• GEORGE I- He was the last British Monarch who was not fluent in English.
  • GEORGE II- By the time of his death at the age of 76, he was the longest-lived monarch that England had witnessed- this feat was later eclipsed by his grandson King George III, who would die at the age of 81.
  • GEORGE III- George III is often remembered as the king who lost America or for his various struggles with mental health. The monarch is also believed to have suffered from porphyria which caused his urine to appear purple. 
  • GEORGE IV- King George IV and Sir Henry Halford went underneath the chapel at Windsor Castle and opened the tombs of King Charles I and King Henry VIII. The king allowed Halford to sketch King Charles I face, however due to the change in pressure, the former king’s eye reportedly exploded. During the visit, he also allowed Halford to take a souvenir- Charles’ cervical vertebrae. It was later reinterred by Queen Victoria.
  • WILLIAM IV- He was the oldest person to ever inherit the throne. The king was 64 when he succeeded his brother in 1830. When Prince Charles becomes the king, he will break this record as he is already 72.
  • VICTORIA- Queen Victoria and her beloved husband Prince Albert had nine children, 42 grandchildren and 87 great-grandchildren.
  • EDWARD VII- The king was married to Queen Alexandra of Denmark but carried out many famous affairs on the side. He even had a special seat made called a ‘siege d amour’ which made carrying out his affairs with more than one woman at a time easier.
  • GEORGE V- King George V had been ill for several years but when he was on his deathbed, he was euthanised at 11:55pm with two consecutive lethal injections of ¾ of a grain of morphine, followed shortly by a grain of cocaine. The king’s physician explained that he acted to preserve the king’s dignity so that his death could be announced in the morning edition of The Times, rather than “Less appropriate… evening journals”.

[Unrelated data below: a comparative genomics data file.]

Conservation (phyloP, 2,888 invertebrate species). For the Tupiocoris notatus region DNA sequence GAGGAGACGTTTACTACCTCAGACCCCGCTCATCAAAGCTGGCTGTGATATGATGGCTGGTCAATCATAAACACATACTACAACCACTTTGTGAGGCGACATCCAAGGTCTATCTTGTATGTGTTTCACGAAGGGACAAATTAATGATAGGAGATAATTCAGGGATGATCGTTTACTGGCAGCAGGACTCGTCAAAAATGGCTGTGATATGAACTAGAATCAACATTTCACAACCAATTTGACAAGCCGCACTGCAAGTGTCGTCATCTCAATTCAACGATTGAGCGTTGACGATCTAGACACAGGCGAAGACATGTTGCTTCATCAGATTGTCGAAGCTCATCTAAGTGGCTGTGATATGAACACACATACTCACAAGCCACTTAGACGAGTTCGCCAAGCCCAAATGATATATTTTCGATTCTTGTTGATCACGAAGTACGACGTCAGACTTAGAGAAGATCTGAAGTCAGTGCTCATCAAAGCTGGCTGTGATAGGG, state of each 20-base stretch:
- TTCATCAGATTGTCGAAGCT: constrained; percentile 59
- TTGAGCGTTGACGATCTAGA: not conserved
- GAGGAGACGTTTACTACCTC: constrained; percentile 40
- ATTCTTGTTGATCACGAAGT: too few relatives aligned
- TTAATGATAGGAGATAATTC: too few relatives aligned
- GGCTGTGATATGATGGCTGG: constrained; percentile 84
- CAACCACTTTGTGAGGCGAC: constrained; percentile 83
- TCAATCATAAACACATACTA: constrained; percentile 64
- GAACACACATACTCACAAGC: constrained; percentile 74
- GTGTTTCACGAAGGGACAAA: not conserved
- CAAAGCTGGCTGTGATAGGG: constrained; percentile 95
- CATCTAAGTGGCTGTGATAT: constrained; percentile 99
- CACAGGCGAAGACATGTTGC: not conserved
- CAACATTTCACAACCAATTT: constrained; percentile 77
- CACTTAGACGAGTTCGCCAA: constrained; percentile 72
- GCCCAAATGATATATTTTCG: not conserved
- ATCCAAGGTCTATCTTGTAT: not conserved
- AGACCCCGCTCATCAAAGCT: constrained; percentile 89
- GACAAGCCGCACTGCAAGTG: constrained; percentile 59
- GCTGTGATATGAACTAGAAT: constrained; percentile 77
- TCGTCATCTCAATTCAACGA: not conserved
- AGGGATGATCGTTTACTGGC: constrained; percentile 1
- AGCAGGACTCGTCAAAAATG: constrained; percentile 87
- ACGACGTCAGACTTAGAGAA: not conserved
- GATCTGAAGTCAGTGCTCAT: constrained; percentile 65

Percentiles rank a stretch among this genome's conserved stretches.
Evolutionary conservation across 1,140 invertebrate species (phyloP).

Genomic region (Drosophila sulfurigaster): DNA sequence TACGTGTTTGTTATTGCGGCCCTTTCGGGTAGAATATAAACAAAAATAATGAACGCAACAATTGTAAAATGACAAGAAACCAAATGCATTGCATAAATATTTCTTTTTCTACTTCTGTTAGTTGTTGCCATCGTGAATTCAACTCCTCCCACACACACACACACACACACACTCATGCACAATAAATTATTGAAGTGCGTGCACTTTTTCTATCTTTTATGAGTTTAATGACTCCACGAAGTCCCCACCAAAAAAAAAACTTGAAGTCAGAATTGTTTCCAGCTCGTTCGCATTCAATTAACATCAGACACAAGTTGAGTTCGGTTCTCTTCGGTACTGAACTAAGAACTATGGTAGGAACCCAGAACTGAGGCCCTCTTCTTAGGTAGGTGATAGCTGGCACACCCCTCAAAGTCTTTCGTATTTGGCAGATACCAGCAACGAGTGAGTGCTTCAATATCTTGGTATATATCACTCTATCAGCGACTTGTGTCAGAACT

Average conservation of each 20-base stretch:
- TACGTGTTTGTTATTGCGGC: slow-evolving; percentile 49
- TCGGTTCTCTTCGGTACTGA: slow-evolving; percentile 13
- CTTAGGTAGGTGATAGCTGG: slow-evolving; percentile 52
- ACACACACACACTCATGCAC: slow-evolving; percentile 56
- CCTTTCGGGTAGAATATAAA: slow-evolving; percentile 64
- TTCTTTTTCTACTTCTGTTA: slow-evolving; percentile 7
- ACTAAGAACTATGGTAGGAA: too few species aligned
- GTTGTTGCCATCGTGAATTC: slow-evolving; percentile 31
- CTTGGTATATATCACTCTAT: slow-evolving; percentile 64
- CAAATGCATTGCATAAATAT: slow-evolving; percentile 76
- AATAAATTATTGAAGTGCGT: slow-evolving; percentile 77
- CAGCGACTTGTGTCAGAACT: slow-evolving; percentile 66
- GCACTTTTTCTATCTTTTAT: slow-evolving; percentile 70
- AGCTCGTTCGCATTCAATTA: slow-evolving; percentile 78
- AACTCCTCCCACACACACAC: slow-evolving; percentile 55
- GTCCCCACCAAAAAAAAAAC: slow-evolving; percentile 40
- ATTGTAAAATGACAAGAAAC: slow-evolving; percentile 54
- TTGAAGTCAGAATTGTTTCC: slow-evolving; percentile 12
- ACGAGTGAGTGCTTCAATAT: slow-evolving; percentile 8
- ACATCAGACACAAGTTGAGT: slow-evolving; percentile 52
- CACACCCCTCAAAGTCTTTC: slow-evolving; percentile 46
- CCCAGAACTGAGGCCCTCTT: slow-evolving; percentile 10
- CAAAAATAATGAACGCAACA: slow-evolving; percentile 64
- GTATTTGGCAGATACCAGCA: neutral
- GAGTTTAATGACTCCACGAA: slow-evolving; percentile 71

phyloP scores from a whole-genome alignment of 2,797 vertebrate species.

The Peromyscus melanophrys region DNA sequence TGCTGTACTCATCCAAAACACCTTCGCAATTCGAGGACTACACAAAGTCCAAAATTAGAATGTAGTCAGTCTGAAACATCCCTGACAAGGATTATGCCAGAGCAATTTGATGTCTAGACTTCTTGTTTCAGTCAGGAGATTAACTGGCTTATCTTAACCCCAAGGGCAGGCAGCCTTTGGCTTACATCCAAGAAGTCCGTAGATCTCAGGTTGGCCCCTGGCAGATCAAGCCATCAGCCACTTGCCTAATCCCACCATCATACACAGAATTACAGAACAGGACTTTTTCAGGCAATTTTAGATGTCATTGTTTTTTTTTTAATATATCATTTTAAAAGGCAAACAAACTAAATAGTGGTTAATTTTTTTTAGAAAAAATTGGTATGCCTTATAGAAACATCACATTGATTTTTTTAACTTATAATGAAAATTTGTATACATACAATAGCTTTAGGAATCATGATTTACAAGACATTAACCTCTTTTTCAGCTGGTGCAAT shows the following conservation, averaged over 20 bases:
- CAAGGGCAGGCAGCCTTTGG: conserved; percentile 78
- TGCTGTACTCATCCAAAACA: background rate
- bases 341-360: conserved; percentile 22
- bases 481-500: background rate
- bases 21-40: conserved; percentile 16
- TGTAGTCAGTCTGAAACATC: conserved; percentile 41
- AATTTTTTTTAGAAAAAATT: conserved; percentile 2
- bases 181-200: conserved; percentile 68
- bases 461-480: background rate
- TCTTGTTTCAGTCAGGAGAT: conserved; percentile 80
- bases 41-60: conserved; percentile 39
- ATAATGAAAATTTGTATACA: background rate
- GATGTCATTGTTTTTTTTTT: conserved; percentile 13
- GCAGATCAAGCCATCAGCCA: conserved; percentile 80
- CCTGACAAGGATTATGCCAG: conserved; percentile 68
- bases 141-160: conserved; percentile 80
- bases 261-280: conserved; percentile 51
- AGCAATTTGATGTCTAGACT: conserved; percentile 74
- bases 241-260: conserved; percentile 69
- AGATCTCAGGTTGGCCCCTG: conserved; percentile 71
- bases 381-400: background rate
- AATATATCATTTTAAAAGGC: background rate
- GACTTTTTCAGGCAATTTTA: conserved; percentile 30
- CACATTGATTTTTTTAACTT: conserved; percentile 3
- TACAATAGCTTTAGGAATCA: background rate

• EDWARD VIII- The king who abdicated the throne in 1936 also had an incredibly long, official name. Edward Albert Christian George Andrew Patrick David, however, he was known by his close friends and family as David.
  • GEORGE VI- The Queen’s beloved father was born as Prince Albert Frederick Arthur George on December 14, 1895- the 34th anniversary of Queen Victoria’s husband Prince Albert’s death. His father, later King George V, was unsure about how his grandmother would take the news of the birth and was advised by his father, later King Edward VII, to make the suggestion of naming the baby Albert to her. Queen Victoria is then recorded of saying: “”I am all impatience to see the new one, born on such a sad day but rather more dear to me, especially as he will be called by that dear name which is a byword for all that is great and good.”
  • ELIZABETH II- The current Queen is a record-breaking monarch in more ways than one. Her Majesty surpassed the reign of her great-great grandmother, Queen Victoria, on September 9, 2015. The Queen then became the oldest current monarch after King Abdullah of Saudi Arabia died on January 23, 2015. She then became the longest-reigning current monarch and the longest-serving current head of state after the death of King Bhumibol of Thailand on October 13, 2016. On February 6, 2017, the Queen became the first British monarch to celebrate a Sapphire Jubilee. Most recently, Queen Elizabeth celebrated 25,000 days on the throne.